Trump to Hold Outdoor Rally in New Hampshire This Week 1

President Donald Trump is scheduled to hold an outdoor rally in Portsmouth, New Hampshire, later this week, his campaign announced Sunday.

The rally is slated to be held Saturday at 8 p.m. at the Portsmouth International Airport.

The rally comes after controversial appearances in Tulsa, Oklahoma, last month and at Mount Rushmore in South Dakota last week and as coronavirus cases continue to spike around the country.

President Donald Trump held a campaign rally at the BOK Center in Tulsa, Okla., on Saturday night.

In a release, Hogan Gidley, Trump’s campaign press secretary, said attendees would be provided with face masks that they would be “strongly encouraged” to wear.

Gidley, who said there would be “ample access” to hand sanitizer at the rally, added: “We look forward to so many freedom-loving patriots coming to the rally and celebrating America, the greatest country in the history of the world.”

The New Hampshire Democratic Party slammed Trump for his response to the pandemic in a statement following the news of the rally in Portsmouth.

“Trump’s response to the COVID-19 crisis has been chaotic and woefully inadequate, resulting in thousands of Granite Staters contracting the virus and hundreds of lives lost, while causing significant damage to our state’s economy,” New Hampshire Democratic Party Chairman Ray Buckley said after the rally was announced. “Instead of helping our state safely recover, Trump is flying in for a political rally that will only further highlight the chaos he has caused.” 

Former National Security Adviser John Bolton is publishing a tell-all book about President Trump. Here’s why it’s important.

White House counselor Kellyanne Conway said last week that Trump may more frequently opt to turn to outdoor venues to host his campaign speeches. Public health officials are cautioning against holding large gatherings as the virus continues to spread throughout much of the country, but they believe outdoor congregations are relatively less risky than indoor gatherings.

New Hampshire Gov. Chris Sununu last week announced that visitors from Maine, Vermont, Massachusetts, Connecticut and Rhode Island would not have to quarantine for 14 days.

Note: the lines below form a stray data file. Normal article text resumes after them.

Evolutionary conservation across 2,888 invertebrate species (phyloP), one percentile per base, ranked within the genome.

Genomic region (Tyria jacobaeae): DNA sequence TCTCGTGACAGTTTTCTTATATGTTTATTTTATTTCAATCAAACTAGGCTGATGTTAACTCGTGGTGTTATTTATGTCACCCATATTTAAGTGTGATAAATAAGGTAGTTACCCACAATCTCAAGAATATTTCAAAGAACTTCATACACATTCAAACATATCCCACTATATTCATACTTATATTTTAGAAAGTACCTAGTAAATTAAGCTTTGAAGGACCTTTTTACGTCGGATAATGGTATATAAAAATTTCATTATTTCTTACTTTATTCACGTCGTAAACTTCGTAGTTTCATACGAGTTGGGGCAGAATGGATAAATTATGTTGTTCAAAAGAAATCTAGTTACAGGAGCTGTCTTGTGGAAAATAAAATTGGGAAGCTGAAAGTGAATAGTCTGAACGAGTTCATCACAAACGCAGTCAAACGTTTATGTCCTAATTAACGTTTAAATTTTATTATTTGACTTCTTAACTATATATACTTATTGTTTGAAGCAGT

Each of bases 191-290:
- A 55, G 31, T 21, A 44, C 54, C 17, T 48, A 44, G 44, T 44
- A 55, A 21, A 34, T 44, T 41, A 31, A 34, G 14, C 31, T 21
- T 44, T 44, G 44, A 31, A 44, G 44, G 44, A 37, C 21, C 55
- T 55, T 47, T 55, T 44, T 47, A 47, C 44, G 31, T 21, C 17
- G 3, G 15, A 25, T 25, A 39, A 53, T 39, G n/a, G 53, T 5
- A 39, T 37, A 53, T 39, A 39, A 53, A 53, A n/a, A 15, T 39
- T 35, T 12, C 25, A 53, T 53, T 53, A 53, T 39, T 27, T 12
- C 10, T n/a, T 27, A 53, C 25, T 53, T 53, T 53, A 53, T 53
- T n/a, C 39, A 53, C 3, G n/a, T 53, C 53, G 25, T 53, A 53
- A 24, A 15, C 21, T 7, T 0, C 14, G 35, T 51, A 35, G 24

If residents are visiting anywhere other than New England, Sununu said the 14-day quarantine requirement still stands due to the high number of coronavirus cases in other states.

At the foot of Mount Rushmore, Trump on Friday slammed demonstrators who have toppled statues amid calls for racial justice and used the occasion to glorify past heroes.

“Angry mobs are trying to tear down statues of our founders,” Trump said.

A top Trump campaign fundraiser, Kimberly Guilfoyle, tested positive for coronavirus ahead of the president’s speech at Mount Rushmore in South Dakota. Guilfoyle, who is the girlfriend of Trump’s eldest child, Donald Trump Jr., had traveled separately from the president to South Dakota but did not attend the event.

Hours before the event, protesters blocked a road leading to the monument. Authorities worked to move the demonstrators, mostly Native Americans protesting that South Dakota’s Black Hills were taken from the Lakota people against treaty agreements.

Former Vice President Joe Biden says he is thankful for Thursday’s positive job numbers but says millions of Americans “would still have their jobs if Donald Trump had done his job.”

NBC News reported that few in the crowd at an indoor rally in Tulsa on June 20 were wearing masks. Sources told NBC News that members of the coronavirus task force warned the White House about the health risks of holding large-scale indoor campaign rallies.

The U.S. recorded 45,300 new coronavirus infections Saturday, according to a tally by Johns Hopkins University. Saturday’s figures were lower than the three previous days, but the decrease in cases could be due to reduced reporting on a national holiday.

The U.S. has the most infections and virus-related deaths in the world, with 2.8 million cases and nearly 130,000 dead, according to Johns Hopkins. Experts say the true toll of the pandemic is significantly higher, due to people who died before they were tested and missed mild cases.

The president was narrowly defeated in 2016 in New Hampshire by Democratic nominee Hillary Clinton. Before the pandemic, campaign officials had pointed to the state, in addition to Minnesota and New Mexico, as a place where they saw a chance to expand the electoral map.